“He made a lot of decisions that were bad for our state, and now he wants to carry those wrong-headed policies to the rest of our country,” Menino said. “I like Mitt Romney, but he’s learned all the wrong lessons, and now he’s doubling down on all the wrong plans.”

Obama arrived here on Air Force One on Wednesday, preparing to accept the party’s nomination for reelection as he put the finishing touches on a speech he will deliver Thursday night in the convention hall.

He is expected to praise the accomplishments of his administration — health care reform, financial regulation, the auto bailout, and ending the war in Iraq — and underline his differences with Romney and Ryan, who he said will slash social services like Medicare and shred the safety net for the poor and middle class.

The president had been scheduled to deliver the speech in Bank of America Stadium, a 74,000-seat outdoor arena that would have rekindled powerful memories of his acceptance speech four years ago at a packed football stadium in Denver. Now, he is set to appear inside 20,000-seat Time Warner Cable Arena, which has hosted the first two days of the convention.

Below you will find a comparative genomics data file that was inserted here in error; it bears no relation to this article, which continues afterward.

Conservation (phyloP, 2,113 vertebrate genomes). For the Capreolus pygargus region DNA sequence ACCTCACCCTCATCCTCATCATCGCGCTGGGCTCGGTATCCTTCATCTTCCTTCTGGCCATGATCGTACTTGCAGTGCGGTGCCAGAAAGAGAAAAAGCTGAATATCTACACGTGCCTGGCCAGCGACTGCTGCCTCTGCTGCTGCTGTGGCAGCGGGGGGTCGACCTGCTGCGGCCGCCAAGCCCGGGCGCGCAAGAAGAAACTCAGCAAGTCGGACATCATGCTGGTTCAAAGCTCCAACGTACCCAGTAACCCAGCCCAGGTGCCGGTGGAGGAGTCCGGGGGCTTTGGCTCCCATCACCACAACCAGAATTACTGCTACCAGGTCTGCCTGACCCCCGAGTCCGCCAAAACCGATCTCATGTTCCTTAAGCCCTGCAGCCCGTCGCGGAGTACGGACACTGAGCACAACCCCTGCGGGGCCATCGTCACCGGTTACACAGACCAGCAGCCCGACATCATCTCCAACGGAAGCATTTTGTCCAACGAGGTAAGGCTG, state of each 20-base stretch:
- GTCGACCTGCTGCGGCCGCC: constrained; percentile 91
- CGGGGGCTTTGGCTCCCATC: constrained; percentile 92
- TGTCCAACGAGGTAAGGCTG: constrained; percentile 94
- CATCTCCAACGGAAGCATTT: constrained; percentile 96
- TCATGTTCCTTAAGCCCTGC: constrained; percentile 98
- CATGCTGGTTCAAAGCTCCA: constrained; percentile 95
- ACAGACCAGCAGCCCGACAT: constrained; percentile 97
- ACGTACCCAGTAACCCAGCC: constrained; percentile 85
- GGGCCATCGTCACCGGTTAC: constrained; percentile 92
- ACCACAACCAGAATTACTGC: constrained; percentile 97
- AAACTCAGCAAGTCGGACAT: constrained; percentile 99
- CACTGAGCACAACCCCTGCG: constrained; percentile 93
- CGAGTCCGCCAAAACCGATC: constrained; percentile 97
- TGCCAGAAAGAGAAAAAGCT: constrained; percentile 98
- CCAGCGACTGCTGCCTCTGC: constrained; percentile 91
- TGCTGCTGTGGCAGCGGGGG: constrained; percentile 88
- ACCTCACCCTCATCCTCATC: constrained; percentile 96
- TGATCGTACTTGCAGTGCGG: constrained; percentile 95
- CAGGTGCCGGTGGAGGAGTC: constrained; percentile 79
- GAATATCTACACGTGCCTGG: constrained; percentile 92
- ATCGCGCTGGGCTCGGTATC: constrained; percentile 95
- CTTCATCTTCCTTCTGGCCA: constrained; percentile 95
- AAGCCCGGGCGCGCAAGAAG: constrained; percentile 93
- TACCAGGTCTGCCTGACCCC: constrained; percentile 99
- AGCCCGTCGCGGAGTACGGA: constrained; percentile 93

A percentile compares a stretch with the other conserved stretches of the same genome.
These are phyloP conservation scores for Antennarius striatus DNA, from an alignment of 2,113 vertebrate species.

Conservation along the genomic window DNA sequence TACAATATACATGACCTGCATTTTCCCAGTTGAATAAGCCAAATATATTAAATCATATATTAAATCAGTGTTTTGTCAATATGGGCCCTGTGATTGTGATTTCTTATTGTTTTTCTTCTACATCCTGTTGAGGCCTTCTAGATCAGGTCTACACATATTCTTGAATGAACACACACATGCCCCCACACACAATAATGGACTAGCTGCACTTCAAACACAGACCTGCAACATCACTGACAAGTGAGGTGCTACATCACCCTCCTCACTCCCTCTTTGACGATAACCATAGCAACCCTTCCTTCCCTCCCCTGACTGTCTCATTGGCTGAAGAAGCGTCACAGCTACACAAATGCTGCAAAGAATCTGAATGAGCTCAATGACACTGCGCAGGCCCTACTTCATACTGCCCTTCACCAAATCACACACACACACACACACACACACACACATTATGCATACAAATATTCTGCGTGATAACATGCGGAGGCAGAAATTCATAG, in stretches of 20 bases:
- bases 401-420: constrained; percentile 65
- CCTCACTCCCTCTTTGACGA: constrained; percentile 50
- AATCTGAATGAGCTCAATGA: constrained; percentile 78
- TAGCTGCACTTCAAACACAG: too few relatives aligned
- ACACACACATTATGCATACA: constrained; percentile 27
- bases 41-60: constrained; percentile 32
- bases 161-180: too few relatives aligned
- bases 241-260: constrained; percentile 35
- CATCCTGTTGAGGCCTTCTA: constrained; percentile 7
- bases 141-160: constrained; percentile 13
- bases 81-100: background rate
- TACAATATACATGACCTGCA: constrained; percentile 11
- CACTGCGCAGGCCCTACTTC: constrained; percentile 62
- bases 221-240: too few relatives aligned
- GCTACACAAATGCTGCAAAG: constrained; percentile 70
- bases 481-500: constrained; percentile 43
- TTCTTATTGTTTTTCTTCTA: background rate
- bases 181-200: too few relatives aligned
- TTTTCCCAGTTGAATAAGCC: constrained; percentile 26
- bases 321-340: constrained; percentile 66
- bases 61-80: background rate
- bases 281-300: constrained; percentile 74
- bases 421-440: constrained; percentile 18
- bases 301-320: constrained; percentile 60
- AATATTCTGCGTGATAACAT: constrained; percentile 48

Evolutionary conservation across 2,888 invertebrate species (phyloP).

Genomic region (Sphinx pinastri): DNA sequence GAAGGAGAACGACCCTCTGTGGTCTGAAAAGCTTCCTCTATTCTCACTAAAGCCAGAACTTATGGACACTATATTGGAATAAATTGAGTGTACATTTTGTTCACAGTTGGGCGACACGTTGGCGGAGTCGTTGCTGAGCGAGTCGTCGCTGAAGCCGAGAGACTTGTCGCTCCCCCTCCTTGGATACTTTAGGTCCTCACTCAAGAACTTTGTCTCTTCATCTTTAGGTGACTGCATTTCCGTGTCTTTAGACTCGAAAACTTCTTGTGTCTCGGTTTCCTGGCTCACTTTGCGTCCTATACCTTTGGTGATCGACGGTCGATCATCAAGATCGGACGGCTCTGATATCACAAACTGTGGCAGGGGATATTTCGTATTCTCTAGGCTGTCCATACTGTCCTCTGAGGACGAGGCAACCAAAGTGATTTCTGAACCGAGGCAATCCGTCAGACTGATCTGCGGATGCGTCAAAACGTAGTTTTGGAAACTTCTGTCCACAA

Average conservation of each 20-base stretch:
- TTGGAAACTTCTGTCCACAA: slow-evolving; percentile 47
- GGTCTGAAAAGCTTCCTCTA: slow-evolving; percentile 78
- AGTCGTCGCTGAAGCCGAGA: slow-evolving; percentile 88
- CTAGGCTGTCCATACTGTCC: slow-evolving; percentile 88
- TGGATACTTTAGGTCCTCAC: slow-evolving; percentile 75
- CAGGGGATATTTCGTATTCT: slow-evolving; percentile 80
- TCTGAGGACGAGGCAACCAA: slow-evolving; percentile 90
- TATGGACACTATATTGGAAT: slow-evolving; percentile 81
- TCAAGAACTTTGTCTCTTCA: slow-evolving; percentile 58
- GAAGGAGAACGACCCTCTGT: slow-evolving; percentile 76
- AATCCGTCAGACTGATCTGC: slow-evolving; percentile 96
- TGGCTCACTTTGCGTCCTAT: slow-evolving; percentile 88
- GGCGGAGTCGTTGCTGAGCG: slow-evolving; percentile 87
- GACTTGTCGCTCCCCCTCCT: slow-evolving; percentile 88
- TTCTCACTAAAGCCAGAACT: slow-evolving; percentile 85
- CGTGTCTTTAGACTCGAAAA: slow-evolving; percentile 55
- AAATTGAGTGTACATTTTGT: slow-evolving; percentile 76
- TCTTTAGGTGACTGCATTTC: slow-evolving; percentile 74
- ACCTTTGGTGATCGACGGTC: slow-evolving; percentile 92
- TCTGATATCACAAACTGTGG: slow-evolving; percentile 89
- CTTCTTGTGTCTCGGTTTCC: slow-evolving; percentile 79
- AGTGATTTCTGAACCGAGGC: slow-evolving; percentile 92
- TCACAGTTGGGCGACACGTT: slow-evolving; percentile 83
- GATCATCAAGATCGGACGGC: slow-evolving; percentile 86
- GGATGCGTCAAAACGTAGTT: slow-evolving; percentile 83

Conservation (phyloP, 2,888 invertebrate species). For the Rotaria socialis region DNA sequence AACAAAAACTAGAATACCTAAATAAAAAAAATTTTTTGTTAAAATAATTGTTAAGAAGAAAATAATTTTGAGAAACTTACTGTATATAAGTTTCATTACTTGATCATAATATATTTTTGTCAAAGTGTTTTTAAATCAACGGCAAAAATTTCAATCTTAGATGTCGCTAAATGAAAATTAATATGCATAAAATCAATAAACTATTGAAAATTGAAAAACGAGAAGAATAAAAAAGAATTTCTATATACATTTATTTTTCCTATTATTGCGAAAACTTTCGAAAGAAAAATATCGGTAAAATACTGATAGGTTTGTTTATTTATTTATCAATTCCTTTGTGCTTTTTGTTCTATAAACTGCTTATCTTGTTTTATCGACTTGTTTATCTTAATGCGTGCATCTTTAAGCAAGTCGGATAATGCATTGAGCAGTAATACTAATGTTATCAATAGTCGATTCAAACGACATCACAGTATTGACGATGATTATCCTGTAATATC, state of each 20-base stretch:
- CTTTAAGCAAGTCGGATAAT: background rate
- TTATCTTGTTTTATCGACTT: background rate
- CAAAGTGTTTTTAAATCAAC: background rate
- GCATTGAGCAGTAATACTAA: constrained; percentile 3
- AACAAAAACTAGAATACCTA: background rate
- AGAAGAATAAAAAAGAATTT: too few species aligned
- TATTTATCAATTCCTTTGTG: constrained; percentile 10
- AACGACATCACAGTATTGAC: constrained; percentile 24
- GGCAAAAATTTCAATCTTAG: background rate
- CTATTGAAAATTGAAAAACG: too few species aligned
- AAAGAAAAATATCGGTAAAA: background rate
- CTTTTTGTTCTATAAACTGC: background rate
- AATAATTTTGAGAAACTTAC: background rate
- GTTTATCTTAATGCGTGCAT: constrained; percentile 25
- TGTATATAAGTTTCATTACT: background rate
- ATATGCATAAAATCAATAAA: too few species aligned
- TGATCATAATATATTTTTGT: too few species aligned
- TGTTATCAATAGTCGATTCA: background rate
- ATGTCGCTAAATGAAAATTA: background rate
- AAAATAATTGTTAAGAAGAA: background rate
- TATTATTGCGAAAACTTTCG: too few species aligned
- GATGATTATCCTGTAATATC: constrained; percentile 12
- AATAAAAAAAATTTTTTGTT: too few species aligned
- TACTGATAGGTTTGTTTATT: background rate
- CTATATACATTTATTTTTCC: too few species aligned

Convention organizers said that weather pushed them indoors — there is a chance of rain on Thursday — but Republicans speculated that Obama would have trouble filling the stadium. Regardless, the change means that far fewer people will be able to hear Obama’s speech in person, and many volunteers who had been promised a seat now will be turned away.

Obama was planning to hold a conference call on Thursday afternoon for ticket holders who will not be able to attend in person.

Obama also faces a challenge to strike the right note, observers said.

“He needs to be more African-American pulpit than professorial,” said Doug Brinkley, an author and presidential historian at Rice University. “Meaning, really generate a kind of emotion from the audience. But he also has to hit these somber tones about what it means to be commander-in-chief vis-a-vis our troops and understanding the costs of poverty in the country.”

Brinkley said he was told that Obama speechwriters had been studying Franklin Delano Roosevelt’s speech in 1936, when he tried to reassure the country while running for reelection during the Great Depression.

Romney remained in Vermont on Wednesday, holed up in the home of his former lieutenant governor, Kerry Healey, as he worked with top aides on debate preparations.

On Friday, Romney is scheduled to attend a morning rally in Orange City, Iowa, and an evening one at Holman Stadium in Nashua. President Obama, Michelle Obama, Vice President Joe Biden, and his wife, Jill, will hold a morning rally in Portsmouth, N.H., and an evening rally in Iowa City, Iowa.